6 Things You Should Know Before Using MongoDB

6 Things You Should Know Before Using MongoDB

MongoDB is a very impressive document store database that can be used in most types of app development projects. It’s built using C++ language and is available for free as an open source edition. It was first worked upon in 2007 and since then it has become the most popular NoSQL database. So much so that it is now a part of dedicated technology stack- MEAN stack where M goes for MongoDB.

In previous months we have gone on and on about how overwhelming NoSQL databases are. We covered why NoSQL is better than SQL databases (taking into account specific use cases), which NoSQL databases are better for your app project and why it is great to combine different NoSQL databases to get better results. In addition to this information, one NoSQL database requires special mention is MongoDB which is what we are going to discuss here.
We here at Algoworks have used MongoDB for multiple mobile app development projects and in this post I will try to figure out whether MongoDB can be used instead of any other database like CouchDB, SimpleDB, or RIAK.

Why use MongoDB?

The main and the biggest benefit of MongoDB is that it is a no-fixed-schema database architecture. It is a NoSQL database so that’s kind of obvious. The next reason for choosing MongoDB is because of its document store nature which is very useful in multiple use cases. But we already got that covered in our ‘Choosing the Right NoSQL Database Type for App Development’ post. So the question comes why use MongoDB as your choice of Document Store Database. Here are a few reasons why:

Performance in Ad Hoc Queries
The biggest advantage of MongoDB over other databases is its performance under pressure especially when handling ad hoc queries on data that are usually updated in real time. MongoDB can retrieve specific fields, ranges, locations, values, and even respond well to regular expression queries. MongoDB uses SQLesc kind of query language so it is easy to learn and its capability in handling dynamic queries sets it apart from CouchDB which requires setting up views first.

In an experiment that we carried out on MongoDB performance for one of our projects we found that MongoDB can handle up to 4 queries per millisecond easily. For this experiment we used a Linode server with following configurations

  • 4 core 2.80GHz each
  • 4096 MB RAM

We found that at frequencies of 2 queries per millisecond, MongoDB was performing great with an average output time of 5ms. However at the frequency of 4 queries/ms, the output time started to increase and the average output time increased. For some queries the output time was even as high as 1200ms.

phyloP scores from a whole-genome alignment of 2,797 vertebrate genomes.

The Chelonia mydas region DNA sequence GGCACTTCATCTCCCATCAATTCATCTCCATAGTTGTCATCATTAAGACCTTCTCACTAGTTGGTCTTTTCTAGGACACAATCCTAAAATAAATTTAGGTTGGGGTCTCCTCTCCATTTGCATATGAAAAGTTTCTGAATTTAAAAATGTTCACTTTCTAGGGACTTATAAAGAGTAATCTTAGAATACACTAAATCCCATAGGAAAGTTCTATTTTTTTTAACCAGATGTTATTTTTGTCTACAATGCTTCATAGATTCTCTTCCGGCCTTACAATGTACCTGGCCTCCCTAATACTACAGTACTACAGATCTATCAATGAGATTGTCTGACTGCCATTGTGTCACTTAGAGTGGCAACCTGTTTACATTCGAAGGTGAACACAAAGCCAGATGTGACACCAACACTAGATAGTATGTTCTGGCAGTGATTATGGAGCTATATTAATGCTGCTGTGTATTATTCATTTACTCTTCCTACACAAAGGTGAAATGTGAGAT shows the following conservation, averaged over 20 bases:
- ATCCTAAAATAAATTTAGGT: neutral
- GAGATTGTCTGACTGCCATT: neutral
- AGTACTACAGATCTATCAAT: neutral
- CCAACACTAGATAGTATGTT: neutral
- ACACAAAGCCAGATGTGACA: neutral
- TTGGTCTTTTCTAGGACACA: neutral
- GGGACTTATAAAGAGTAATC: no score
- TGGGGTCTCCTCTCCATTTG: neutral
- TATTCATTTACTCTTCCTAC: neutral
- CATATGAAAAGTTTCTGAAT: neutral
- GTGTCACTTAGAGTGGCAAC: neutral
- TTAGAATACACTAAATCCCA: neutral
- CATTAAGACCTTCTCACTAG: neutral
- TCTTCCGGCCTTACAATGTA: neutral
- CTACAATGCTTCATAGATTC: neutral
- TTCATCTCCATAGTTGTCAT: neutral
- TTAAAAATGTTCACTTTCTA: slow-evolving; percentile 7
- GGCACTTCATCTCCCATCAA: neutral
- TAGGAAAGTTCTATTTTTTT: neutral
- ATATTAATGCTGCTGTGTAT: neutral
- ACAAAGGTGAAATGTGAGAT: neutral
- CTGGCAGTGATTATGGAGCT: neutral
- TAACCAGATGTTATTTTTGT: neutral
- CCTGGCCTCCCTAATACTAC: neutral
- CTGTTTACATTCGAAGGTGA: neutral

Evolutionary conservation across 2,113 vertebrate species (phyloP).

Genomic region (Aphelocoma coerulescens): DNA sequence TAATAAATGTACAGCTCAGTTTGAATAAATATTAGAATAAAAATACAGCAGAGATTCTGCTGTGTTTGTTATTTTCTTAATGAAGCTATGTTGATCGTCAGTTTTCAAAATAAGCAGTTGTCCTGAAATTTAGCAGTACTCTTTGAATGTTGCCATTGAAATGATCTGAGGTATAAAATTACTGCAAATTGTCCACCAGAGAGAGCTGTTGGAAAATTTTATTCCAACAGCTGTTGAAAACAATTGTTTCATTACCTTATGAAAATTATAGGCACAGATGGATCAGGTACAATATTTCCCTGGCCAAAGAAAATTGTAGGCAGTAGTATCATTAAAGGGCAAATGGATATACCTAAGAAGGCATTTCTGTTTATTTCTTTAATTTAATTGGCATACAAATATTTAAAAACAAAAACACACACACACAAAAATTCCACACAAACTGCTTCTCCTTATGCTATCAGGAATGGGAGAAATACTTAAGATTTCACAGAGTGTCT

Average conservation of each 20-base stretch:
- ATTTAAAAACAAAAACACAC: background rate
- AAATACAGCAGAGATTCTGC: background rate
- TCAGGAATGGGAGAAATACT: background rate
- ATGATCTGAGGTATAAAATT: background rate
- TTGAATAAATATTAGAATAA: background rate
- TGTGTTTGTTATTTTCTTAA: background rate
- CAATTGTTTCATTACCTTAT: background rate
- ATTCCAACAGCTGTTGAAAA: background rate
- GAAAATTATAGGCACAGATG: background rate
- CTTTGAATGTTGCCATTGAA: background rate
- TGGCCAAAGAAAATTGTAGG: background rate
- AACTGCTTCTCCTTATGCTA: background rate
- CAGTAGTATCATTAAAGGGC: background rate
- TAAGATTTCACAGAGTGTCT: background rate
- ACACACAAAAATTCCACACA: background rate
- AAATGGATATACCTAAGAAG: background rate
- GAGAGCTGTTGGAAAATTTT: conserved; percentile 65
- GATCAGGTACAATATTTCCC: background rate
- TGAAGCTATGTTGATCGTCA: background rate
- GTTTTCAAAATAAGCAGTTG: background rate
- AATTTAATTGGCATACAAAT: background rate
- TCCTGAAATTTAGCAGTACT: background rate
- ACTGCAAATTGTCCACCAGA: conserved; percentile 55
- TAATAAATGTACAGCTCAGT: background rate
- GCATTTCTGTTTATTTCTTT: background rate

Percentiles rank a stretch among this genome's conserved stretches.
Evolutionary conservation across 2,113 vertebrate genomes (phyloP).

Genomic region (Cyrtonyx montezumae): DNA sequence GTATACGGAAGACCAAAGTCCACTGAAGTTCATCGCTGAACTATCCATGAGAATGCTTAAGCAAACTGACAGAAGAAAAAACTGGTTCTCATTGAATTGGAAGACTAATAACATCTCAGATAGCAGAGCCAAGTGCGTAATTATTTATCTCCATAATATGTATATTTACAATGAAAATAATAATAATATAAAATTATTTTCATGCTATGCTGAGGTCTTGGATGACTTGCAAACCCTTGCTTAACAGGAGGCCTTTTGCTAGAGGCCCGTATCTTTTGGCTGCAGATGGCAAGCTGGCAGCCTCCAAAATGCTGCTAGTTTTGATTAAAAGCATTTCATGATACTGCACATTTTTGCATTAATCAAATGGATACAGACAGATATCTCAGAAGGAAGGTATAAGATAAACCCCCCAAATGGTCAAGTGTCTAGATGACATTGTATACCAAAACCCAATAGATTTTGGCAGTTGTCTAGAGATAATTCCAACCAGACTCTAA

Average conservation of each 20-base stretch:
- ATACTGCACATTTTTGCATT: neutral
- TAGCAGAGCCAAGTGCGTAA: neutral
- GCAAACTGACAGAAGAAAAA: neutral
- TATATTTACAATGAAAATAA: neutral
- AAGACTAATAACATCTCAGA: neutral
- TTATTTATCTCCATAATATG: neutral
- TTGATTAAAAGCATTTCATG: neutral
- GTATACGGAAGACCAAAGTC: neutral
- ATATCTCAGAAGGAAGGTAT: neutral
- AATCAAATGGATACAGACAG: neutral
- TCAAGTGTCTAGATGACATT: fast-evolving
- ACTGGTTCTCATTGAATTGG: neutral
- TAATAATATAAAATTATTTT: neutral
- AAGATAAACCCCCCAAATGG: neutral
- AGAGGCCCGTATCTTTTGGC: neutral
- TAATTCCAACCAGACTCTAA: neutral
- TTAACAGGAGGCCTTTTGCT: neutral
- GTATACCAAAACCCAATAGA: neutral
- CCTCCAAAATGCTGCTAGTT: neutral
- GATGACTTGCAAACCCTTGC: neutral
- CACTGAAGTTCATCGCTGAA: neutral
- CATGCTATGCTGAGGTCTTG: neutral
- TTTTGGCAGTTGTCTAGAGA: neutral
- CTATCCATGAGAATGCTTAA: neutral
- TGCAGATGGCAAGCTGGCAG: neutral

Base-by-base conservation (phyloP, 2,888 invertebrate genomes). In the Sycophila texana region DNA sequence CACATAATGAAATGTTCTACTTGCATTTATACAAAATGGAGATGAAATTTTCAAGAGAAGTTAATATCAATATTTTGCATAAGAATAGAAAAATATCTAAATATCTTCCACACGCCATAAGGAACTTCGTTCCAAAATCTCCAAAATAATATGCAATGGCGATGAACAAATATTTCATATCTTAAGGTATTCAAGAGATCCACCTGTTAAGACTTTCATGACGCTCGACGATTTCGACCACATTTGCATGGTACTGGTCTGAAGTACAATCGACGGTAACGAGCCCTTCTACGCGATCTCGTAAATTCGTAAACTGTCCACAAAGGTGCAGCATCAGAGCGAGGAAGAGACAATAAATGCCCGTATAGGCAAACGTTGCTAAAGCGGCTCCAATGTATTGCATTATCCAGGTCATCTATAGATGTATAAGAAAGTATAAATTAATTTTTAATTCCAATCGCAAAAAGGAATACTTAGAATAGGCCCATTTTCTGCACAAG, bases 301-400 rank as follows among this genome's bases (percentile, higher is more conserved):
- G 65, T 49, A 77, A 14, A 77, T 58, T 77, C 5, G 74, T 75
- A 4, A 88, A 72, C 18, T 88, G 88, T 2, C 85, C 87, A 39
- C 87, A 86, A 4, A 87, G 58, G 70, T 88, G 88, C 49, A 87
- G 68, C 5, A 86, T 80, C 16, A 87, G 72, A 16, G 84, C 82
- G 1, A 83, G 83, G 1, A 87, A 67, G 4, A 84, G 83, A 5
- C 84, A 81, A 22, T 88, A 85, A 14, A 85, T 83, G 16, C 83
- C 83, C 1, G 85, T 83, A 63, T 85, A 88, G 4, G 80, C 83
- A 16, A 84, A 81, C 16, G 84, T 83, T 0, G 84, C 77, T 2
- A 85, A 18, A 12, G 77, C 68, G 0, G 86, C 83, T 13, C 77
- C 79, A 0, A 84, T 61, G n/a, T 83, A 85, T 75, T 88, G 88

MongoDB is most suited for applications which require consistent data presentation for users. Therefore if your main aim is availability of database for just data entry during data visualization, consistency is not an issue (like for example in a social network), then you can go with CouchDB or some other counterpart. However before doing that take performance into consideration as well.

Location Based Query Feature
MongoDB is the best choice if you are going to build an app that has location based features like location finding, location based event tracking etc. MongoDB is the only free document storage NoSQL database with inbuilt geo-spatial features.

The database can be scaled horizontally very easily. The database scalability is handled via innovative Sharding which is pretty unique in its own. We especially liked MongoDB’s performance in replicating the data and creating replica set to increase availability and consistency. The database is smart enough to handle replica operation failures while still coming out with consistent values.

Load balancing on Multiple Servers
Most document storage databases are equipped with features to allow scalability over multiple servers. Unlike SQL databases, multiple server based databases can be easily clustered in NoSQL. MongoDB is no exception but we found its performance on multiple server based apps better in comparison with CouchDB but again our use case was biased towards MongoDB in that experiment.

JSON based document storage schema
MongoDB uses JSON (JavaScript Object Notation) based document storage schema called BSON. The main benefit of this format comes in use-cases where you would have to integrate your app with other platforms. For example YouTube API outputs its data in JSON format so MongoDB is great in handling those request.


MongoDB is magnificent. It’s great for projects that require schema-less storage of data and has the capability to handle huge databases. The database is best suited for creating CMS platforms, blogging platforms, data analytics platforms, e-commerce portals, document storage portals, Metadata storage, and location based applications.

But that’s not all.

In my next blog we shall be talking about Algoworks’ experience with MongoDB and have some more insights into the MongoDB database.

References: Nahurst Blog, Scottlogic Blog, Sarahmei Blog, MongoDB Docs

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Rachit Agarwal

Rachit Agarwal

Director and Co-Founder at Algoworks Technologies
Rachit is leading the mobility business development function, mobility strategy and consulting practice at Algoworks. He is an expert of all mobile technologies and has experience in managing teams involved in the development of custom iPhone/iPad/Android apps.
Rachit Agarwal

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